Imagine you are going to a restaurant. You are warmly greeted by the staff, escorted to your table and throughout your meal you are made to feel welcome. The atmosphere is pleasant and warm, all making for a wonderful evening. Now, imagine having the exact same meal in the same restaurant without that environment. You are made to feel a burden and the mood is tense.
Would you feel the same way about the meal? Maybe. Would this experience make you want to return to the restaurant? Maybe not. The environment in which the meal is eaten has a huge influence on the person eating it and possibly even how it tastes.
Now let’s imagine that a school is the restaurant, and that education or learning is the meal being consumed and you can understand, quite quickly, how important this environment is to a school. We can call this the culture and climate of the school.
The two concepts of culture and climate are often spoken about synonymously. Steve Gruenert and Tom Whitaker explain the difference quite succinctly expressing that “if culture is a school’s personality, climate is its attitude”. Anthony Muhammad (2018) suggested that culture is the way we do things, whereas climate is how we feel about it. With that in mind, not only is the way in which the ‘meal’ served important, but also how the server feels about how they serve it.
Consequently, it could be said that school leaders play an important role in developing a school for it to be a positive environment so that students can not only eat their “meal”, but enjoy it, too. School principals are important in this process, but for a school’s culture to change, there needs to be multiple leaders and leadership across an organisation in different capacities and at different levels.
“There is a potential barrier to developing climate, due to huge variation in the make-up of international schools.”
Within international schools this can be challenging. The meals are from all over the world, and so are the people serving them. There is a potential barrier to developing the culture and climate of a school due to the enormous variation in the make-up of international schools. Because, by their very nature, international schools are often just that; international.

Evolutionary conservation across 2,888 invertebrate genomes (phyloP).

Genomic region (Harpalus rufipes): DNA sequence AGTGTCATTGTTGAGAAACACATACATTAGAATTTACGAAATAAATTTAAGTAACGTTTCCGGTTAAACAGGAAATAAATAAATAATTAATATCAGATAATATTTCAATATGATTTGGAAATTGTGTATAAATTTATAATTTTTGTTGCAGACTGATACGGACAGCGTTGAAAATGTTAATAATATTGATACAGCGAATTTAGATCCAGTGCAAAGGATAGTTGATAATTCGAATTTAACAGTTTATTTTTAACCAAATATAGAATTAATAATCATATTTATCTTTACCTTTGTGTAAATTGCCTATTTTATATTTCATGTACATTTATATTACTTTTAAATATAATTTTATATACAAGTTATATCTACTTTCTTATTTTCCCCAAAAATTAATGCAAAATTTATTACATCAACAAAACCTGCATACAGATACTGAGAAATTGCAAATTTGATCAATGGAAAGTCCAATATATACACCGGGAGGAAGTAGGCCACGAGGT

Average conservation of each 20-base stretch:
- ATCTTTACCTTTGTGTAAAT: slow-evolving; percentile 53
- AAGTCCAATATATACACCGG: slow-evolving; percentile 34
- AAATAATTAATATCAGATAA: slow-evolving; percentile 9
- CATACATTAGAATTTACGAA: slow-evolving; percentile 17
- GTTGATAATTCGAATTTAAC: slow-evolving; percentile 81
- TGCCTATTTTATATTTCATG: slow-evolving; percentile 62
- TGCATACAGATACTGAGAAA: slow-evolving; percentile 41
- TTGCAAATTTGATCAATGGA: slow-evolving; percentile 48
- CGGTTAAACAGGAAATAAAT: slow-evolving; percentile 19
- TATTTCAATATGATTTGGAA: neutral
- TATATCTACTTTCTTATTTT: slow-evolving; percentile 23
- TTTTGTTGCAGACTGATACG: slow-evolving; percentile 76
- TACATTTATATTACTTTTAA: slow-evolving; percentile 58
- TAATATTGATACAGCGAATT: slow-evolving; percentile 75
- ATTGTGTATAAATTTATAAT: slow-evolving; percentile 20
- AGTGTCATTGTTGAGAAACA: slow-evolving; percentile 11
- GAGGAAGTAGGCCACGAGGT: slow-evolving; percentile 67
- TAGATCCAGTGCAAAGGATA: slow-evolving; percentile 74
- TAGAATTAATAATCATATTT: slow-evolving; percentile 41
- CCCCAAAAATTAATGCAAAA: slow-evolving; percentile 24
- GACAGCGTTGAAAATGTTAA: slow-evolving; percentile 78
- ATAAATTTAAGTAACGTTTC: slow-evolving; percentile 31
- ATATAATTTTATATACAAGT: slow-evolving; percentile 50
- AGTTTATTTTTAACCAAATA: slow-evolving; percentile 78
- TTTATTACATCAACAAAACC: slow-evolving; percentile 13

School leaders should be encouraged to examine the culture and climate of their schools and if they do not align with their own values and beliefs, or those of the organisation, they may wish to initiate a change. It seems to be common practice for leaders to routinely send out a climate survey, but it is important for these not to be used as a success indicator of “how they have done”.
If difficult conversations do not take place and change does not come about on the back of these surveys, it is argued that there is little point in having them. Have you ever filled in a “rate our service” card in a restaurant? Invariably someone will always say, “don’t bother, no one reads them anyway”. Leaders need to be open, transparent and initiate visible change on the back of such surveys and sometimes they may need to address the “elephant in the room”.
“Leaders need to be open, transparent and initiate visible change on the back of climate surveys.”
The measuring of school culture and climate should be conducted in-depth and in a non-tokenistic manner whereby the results are used to support changes and development of school culture and climate as a continued process.
It is understandable as to why we sometimes don’t see this happen, though. It’s tough being critiqued! Especially since the various responsibilities of leaders within a school could also be identified and exposed.
However, this identification and exposing of the responsibilities combined with having difficult conversations about them would highlight certain areas for development and potential change. Similarly, it would make leaders accountable for their behaviours. This, in turn, can and should be used to determine where school culture and climate can be improved and by which leaders, specifically.
The relationships that all leaders have across the school have an immense impact on school culture and climate. Even more so if there are cultural differences, too. As a leader, one way to understand the varying cultural differences within an international school could be through developing relationships with the different groups so that their impact on culture and climate can be lessened.
“Finding consensus between local, national and international cultural mindsets can prove challenging.”
However, often it is the culture of an international school’s host country that becomes the most dominant throughout the school. This could be through the local customs, cultures, norms and social systems. And of course, the general laws of a country will still apply. Therefore, international school leaders not only require relational intelligence in an international sense, but they need a firm understanding of the cultures of the host country, too.
Finding consensus between local, national and international cultural mindsets that exist will surely prove challenging, especially when you factor in the cultural diversity of staff, students, and board members as well as conflicts between local and global curriculum standards and expectations. But it matters and is worth the effort.
Successful restaurants are run by people who enjoy food and who will go to great lengths to make the entire restaurant experience a memorable one. The same should be said for schools.